Parents Say Schools Should Imbue Patriotism, Teach English
Just in time for Thanksgiving, a survey of what parents want schools to teach about the United States reveals an appreciation for the American system of government, the personal freedoms afforded citizens, and a traditional view of the nation's history.
"A Lot To Be Thankful For: What Parents Want Children To Learn About America," scheduled for release this week, found a new and "mature patriotism" among parents, most of whom want schools to convey national pride and an understanding of the rights and responsibilities of citizenship. For that aim to be met, students with limited proficiency in English must be taught the language as quickly as possible, even at the expense of other subjects, a majority of respondents said.
"Today, neither the reflexive antagonism fashionable in some circles in the '60s and '70s nor the reflexive patriotism that presumably held sway in the '40s and '50s predominates," the report by Public Agenda says. "Instead, widespread--and ... heartfelt--thankfulness about the things that are good in this country is coupled with an abiding remembrance of past mistakes and present imperfections."
Nearly 90 percent of those surveyed agreed that the government sometimes lies to the public, and nearly two-thirds said that the United States is not living up to all the ideals that are important to them. Yet, nine in 10 believe this country is better than most others, the poll found, and most want schools to relay that feeling to students. Such attitudes were generally consistent across racial groups.
Public Agenda, a nonpartisan, nonprofit public opinion research and education organization in New York City, held focus groups in six cities to help draft the survey questions. The group then conducted telephone interviews with a random national sample of 800 parents of school-age children. Pollsters also oversampled minority parents, including groups of 200 each of foreign-born, African-American, and Hispanic citizens.
The survey was paid for through grants from an unusual alliance of Washington-based organizations--the conservative-leaning Thomas B. Fordham Foundation, the American Federation of Teachers, and the National Education Association, as well as an anonymous donor.
Although conducted in the same week as the release of Independent Counsel Kenneth W. Starr's report detailing possible impeachable offenses by President Clinton, those responding to the survey revealed little cynicism or disappointment with the American political system.
Teach English Quickly
On the issue of bilingual education, the parents' views were "quite stunning," said Steve Farkas, Public Agenda's director of research and the primary author of the report.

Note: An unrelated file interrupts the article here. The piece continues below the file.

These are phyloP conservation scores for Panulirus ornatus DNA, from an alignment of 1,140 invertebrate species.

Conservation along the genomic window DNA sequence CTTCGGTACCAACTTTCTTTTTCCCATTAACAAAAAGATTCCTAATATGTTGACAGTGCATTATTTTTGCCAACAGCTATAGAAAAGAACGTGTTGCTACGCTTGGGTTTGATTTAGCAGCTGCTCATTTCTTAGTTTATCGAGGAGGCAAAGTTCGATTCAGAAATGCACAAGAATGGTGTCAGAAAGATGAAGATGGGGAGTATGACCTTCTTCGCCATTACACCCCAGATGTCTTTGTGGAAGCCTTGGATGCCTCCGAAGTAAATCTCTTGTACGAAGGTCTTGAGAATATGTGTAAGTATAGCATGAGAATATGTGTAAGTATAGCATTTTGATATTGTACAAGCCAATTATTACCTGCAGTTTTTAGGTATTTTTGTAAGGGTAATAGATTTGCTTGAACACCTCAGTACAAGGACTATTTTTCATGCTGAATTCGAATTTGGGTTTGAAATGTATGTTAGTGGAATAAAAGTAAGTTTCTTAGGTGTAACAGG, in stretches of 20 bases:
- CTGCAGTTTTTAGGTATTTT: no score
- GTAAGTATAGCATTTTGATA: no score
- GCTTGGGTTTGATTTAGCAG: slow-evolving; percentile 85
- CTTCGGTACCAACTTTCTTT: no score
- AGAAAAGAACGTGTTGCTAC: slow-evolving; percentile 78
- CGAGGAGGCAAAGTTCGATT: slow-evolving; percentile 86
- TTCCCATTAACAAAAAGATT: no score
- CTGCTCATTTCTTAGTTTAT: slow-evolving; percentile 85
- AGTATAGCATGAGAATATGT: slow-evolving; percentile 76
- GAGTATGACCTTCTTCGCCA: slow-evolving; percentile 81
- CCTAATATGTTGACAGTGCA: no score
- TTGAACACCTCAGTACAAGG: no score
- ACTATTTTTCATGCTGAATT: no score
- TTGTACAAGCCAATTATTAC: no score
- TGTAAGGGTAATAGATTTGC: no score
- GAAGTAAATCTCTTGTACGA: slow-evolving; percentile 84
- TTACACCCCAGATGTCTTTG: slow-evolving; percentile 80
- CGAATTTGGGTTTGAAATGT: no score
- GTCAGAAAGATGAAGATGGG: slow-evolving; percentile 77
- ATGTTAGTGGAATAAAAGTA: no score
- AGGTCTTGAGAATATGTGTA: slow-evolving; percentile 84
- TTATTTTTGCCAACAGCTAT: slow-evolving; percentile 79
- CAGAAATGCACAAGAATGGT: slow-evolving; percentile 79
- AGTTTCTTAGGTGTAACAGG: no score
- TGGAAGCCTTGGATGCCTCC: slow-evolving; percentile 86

"The parents that we spoke with said that speaking English is one of few requirements of what it means to be a good citizen," he said.
Some two-thirds of parents overall, and three-fourths of those who are foreign-born, said that the schools' first goal for immigrant children should be to teach them English as quickly as possible. The issue raised tensions in one focus group in San Jose, Calif., with parents often lining up according to their own experiences in learning the language, the report says.
James J. Lyons, the executive director of the National Association for Bilingual Education, based in Washington, voiced skepticism about the results.
"Given the way the question is framed, the findings are no surprise," Mr. Lyons said. "Parents do want their children to learn English, but it isn't a fair question. The programs that do best in academic content also develop English skills in very rapid fashion."
Mr. Lyons pointed to the vote in California last June on Proposition 227, which aims virtually to end bilingual education in the state's public schools. Sixty-one percent of the voters approved the measure, which also happened to be rejected by about an equal percentage of Hispanic voters.
A Different Reflection?
Nearly three-fourths of the parents surveyed by Public Agenda agreed that schools should teach about diversity and a respect for other cultures, and most believed that schools were paying enough attention to those concerns. An equal percentage said they would be upset, however, if teachers spent most of their time teaching about different ethnic groups instead of traditional American history.
Parents' desires, however, "are not reflected in the policies of school districts," said Charles N. Quigley, the executive director of the Center for Civic Education in Calabasas, Calif. "Yet, public opinion says [civics] should have a significant place in the schools. So did Thomas Jefferson and John Adams and other Founding Fathers."
And they may not be reflected in the textbooks their children are reading either, said Gilbert T. Sewall, the president of the New York City-based American Textbook Council, which evaluates history and social studies textbooks.
"Parents are unapologetically interested in civic education and the schools' conveying the successes and the treasures of the nation," Mr. Sewall said. "Some history books take a very skeptical, even negative, view of the American past," he said. "There have been a number of textbooks in the new generation that take this revisionist view."
The parents' interests do not necessarily mean they have a deep knowledge of history themselves, nor do their interests compel them to keep track of what their children are learning in school. Parents are not "especially vigilant overseers of lessons schools teach about what it means to be an American,'' the report says.
Indeed, more than one-third of the parents interviewed were not sure if their children pledged allegiance to the flag in school each day.
Vol. 18, Issue 13, Page 5